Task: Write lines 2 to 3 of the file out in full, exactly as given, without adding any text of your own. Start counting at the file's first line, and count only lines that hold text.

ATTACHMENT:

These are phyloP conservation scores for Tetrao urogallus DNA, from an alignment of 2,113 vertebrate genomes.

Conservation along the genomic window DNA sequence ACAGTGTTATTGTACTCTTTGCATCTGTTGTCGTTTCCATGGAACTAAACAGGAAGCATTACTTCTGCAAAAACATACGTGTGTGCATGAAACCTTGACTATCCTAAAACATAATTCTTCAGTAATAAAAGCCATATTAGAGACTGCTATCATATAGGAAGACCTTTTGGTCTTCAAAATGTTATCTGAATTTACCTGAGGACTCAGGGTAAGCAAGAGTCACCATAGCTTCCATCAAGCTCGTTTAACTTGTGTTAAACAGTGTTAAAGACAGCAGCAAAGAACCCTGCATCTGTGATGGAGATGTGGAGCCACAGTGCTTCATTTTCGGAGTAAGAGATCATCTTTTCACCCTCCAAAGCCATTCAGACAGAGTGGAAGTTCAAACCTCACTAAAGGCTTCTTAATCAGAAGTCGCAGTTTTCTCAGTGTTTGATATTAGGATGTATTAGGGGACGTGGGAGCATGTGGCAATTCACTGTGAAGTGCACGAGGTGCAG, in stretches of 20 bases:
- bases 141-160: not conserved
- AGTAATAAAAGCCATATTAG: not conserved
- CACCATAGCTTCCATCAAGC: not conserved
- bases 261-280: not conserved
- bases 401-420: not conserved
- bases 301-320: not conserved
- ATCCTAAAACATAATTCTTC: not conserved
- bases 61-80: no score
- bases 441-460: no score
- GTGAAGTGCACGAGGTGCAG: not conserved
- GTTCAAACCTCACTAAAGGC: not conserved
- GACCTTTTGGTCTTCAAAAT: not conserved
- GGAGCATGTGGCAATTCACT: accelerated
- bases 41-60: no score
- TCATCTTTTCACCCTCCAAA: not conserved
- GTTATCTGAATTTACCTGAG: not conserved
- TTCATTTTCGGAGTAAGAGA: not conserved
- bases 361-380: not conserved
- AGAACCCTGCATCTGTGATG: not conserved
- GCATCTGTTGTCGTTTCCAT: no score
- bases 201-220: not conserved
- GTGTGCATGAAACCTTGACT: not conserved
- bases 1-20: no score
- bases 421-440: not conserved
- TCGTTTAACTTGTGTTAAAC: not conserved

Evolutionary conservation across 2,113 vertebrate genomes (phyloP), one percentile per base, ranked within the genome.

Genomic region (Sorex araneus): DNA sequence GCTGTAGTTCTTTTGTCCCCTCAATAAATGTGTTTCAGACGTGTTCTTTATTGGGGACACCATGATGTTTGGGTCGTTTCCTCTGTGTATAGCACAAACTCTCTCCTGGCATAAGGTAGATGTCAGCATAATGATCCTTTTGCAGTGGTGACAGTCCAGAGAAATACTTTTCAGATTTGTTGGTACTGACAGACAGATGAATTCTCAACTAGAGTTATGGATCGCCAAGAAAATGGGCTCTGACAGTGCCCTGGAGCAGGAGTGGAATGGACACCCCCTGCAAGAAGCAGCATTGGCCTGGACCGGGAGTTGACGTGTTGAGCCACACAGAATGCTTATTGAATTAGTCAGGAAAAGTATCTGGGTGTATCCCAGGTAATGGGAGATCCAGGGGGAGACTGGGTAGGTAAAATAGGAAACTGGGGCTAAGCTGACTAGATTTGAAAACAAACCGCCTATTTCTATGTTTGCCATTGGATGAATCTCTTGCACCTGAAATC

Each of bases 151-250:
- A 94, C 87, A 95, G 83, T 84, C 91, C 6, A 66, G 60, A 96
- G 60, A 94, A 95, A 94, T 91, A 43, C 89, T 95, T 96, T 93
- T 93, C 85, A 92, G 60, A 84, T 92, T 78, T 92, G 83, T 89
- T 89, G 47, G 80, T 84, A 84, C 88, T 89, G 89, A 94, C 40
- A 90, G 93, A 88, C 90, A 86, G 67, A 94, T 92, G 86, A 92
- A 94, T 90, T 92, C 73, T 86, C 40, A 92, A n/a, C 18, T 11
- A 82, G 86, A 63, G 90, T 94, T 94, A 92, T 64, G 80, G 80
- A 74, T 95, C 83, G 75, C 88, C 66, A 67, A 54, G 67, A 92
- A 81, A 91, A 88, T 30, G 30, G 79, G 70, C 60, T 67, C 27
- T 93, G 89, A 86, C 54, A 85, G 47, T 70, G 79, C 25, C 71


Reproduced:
Conservation along the genomic window DNA sequence ACAGTGTTATTGTACTCTTTGCATCTGTTGTCGTTTCCATGGAACTAAACAGGAAGCATTACTTCTGCAAAAACATACGTGTGTGCATGAAACCTTGACTATCCTAAAACATAATTCTTCAGTAATAAAAGCCATATTAGAGACTGCTATCATATAGGAAGACCTTTTGGTCTTCAAAATGTTATCTGAATTTACCTGAGGACTCAGGGTAAGCAAGAGTCACCATAGCTTCCATCAAGCTCGTTTAACTTGTGTTAAACAGTGTTAAAGACAGCAGCAAAGAACCCTGCATCTGTGATGGAGATGTGGAGCCACAGTGCTTCATTTTCGGAGTAAGAGATCATCTTTTCACCCTCCAAAGCCATTCAGACAGAGTGGAAGTTCAAACCTCACTAAAGGCTTCTTAATCAGAAGTCGCAGTTTTCTCAGTGTTTGATATTAGGATGTATTAGGGGACGTGGGAGCATGTGGCAATTCACTGTGAAGTGCACGAGGTGCAG, in stretches of 20 bases:
- bases 141-160: not conserved